When a US mum was accused of "babying" her eight-year-old son after he was injured playing sport, it made her realise that there's still a fundamental problem with the way we're raising our little boys.
In a post to her Facebook page, writer and producer Jaime Primak Sullivan, writes that her son, Max, was hit in the face with the basketball during a school game.
"I saw it happen like it was slow motion," she describes. "I saw his eyes widen and then squint from the pain - he looked around trying to focus."
I knew he was looking for me, Ms Sullivan writes, adding that she instinctively jumped up to help him. At the same time, her injured little boy was running in her direction, trying to catch his breath.
"As soon as we connected," she says. "I got down on one knee." There, Ms Sullivan reminded her little one to breathe, wrapping her arms around him so he could cry onto her shoulder.
And that's when she heard the voice behind her - and the comment that left her fuming.
"You need to stop babying that kid."
Sharing that her mind "registered the sentiment", Ms Sullivan explains that she focused on her son, cleaning his face and wiping away his tears, before sending him back to his teammates.
And then came the anger.
"This notion that boys can never hurt, that they can never feel, is so damaging to them long term," Ms Sullivan writes. "The belief that any signs or gestures of affection will somehow decrease their manhood - this pressure to always "man up" follows them into adulthood where they struggle to fully experience the broad scope of love and affection."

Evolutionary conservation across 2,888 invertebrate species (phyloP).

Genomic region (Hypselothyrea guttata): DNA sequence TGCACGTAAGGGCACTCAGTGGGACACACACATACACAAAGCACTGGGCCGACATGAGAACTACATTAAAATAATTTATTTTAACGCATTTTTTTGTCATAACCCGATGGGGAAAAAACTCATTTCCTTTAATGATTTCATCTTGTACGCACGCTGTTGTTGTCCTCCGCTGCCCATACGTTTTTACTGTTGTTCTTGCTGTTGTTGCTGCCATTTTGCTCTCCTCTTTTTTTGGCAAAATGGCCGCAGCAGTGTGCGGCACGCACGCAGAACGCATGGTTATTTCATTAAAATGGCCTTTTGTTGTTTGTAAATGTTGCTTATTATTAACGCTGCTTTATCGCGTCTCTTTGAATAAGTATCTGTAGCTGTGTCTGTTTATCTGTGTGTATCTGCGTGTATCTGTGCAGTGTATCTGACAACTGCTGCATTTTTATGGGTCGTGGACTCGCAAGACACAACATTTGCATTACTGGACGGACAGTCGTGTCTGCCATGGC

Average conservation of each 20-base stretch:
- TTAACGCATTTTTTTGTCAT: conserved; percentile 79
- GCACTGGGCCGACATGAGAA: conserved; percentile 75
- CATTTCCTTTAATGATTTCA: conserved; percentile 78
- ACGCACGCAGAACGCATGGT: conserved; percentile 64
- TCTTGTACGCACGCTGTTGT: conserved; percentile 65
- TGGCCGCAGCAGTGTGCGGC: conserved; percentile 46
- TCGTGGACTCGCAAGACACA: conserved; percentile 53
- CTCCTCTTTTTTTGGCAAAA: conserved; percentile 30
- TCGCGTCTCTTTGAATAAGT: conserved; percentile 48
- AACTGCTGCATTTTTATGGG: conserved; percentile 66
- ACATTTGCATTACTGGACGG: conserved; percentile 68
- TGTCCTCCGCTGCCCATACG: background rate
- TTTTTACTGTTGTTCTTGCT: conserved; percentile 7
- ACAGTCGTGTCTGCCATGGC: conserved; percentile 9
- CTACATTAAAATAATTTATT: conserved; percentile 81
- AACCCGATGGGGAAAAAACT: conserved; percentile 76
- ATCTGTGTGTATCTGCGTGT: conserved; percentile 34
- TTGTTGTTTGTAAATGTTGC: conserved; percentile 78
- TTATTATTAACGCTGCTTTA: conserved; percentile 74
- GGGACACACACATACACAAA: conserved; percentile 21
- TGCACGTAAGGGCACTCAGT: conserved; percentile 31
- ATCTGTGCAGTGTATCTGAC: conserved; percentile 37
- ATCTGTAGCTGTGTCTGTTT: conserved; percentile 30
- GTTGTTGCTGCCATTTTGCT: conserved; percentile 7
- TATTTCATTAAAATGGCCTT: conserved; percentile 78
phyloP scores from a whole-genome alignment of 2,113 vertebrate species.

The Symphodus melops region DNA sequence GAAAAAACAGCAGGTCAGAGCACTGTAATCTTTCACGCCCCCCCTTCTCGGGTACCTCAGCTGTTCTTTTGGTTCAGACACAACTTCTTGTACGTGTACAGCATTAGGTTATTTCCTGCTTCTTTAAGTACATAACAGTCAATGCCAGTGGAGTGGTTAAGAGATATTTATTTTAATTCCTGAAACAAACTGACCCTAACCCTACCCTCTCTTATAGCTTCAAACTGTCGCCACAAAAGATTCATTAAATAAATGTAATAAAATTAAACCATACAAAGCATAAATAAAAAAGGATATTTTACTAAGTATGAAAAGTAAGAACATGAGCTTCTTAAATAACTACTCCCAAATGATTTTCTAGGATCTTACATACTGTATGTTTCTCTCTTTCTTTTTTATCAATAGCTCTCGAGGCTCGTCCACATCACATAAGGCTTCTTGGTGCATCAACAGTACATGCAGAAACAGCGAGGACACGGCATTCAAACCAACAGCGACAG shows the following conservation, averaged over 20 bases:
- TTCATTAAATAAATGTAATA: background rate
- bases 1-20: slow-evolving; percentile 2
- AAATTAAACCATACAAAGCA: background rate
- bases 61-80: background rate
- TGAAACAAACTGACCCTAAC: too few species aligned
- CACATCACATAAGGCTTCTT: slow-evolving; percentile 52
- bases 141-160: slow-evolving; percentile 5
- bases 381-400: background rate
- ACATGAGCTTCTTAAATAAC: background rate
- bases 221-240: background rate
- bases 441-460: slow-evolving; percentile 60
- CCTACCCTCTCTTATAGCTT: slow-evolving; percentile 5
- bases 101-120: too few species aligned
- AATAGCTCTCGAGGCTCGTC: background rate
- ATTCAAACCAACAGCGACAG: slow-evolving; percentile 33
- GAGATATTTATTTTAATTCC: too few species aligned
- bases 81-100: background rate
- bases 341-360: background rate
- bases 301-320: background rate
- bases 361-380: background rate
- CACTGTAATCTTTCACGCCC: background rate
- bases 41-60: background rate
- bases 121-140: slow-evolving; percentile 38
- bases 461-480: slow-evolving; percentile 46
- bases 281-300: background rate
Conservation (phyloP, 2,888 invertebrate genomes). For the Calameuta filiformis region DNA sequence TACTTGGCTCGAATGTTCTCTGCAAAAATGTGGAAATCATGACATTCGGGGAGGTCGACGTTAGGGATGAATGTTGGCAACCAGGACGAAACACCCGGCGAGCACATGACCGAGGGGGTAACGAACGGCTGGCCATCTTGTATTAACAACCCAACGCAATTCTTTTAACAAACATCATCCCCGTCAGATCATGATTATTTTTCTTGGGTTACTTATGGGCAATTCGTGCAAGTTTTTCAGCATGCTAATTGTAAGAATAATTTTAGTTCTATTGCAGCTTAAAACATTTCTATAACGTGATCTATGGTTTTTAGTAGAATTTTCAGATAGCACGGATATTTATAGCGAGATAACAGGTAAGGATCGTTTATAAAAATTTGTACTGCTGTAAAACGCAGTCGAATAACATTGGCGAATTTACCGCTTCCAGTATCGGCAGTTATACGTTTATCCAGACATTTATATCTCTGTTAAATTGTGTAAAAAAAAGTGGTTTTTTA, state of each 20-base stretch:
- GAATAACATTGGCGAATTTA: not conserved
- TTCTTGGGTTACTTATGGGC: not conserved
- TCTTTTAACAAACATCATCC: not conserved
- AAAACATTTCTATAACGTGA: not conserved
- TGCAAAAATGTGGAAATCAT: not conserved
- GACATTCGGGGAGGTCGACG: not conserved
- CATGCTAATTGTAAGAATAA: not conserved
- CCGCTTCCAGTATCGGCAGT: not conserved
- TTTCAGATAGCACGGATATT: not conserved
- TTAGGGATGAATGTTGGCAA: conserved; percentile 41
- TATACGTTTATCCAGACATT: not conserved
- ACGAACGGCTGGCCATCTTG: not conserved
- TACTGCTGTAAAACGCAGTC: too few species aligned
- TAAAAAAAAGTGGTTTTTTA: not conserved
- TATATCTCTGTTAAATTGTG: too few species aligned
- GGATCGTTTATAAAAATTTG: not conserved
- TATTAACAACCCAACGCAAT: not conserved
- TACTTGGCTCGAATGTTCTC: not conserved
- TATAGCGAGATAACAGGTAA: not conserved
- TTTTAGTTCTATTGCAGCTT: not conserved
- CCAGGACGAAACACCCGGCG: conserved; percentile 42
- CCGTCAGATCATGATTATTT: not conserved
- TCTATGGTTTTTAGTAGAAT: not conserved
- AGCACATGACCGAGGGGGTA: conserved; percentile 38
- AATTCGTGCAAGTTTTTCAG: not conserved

Our boys, she writes, are taught that sadness is weakness and that talking about fears or failures makes them "less than."
And the consequences of this, in their formative years, reach well into the future.
"They don't mourn properly," she writes. They struggle to grieve and they're afraid to cry. "It all spills into the way they husband and father and I hate it," Ms Sullivan says.
"Love is a verb," she writes. "It is something you do. It is not the same as babying, coddling or spoiling. It is something my son deserves. I will always love him when he is hurting and my prayer for him is that he is alway open to receiving love so he can love in return and keep that cycle going."
The New Jersey mum's powerful words have struck a chord with her followers, many agreeing that we need to encourage our boys to express - and not hide - their emotions. And to stop telling them to "man up".
"You didn't "baby" your child," one commenter wrote. "You COMFORTED him because he was hit in the face and it HURTS. You made sure he was okay. You simply LOVED your child. You also showed compassion. Sometimes, there seems to be so little of that these days!!"
" I teach my sons that it's OK to cry and show emotions!" another shared. "It's what makes us all human! They don't have to be strong all the time! And real men cry!"
Read Ms Sullivan's post in full below: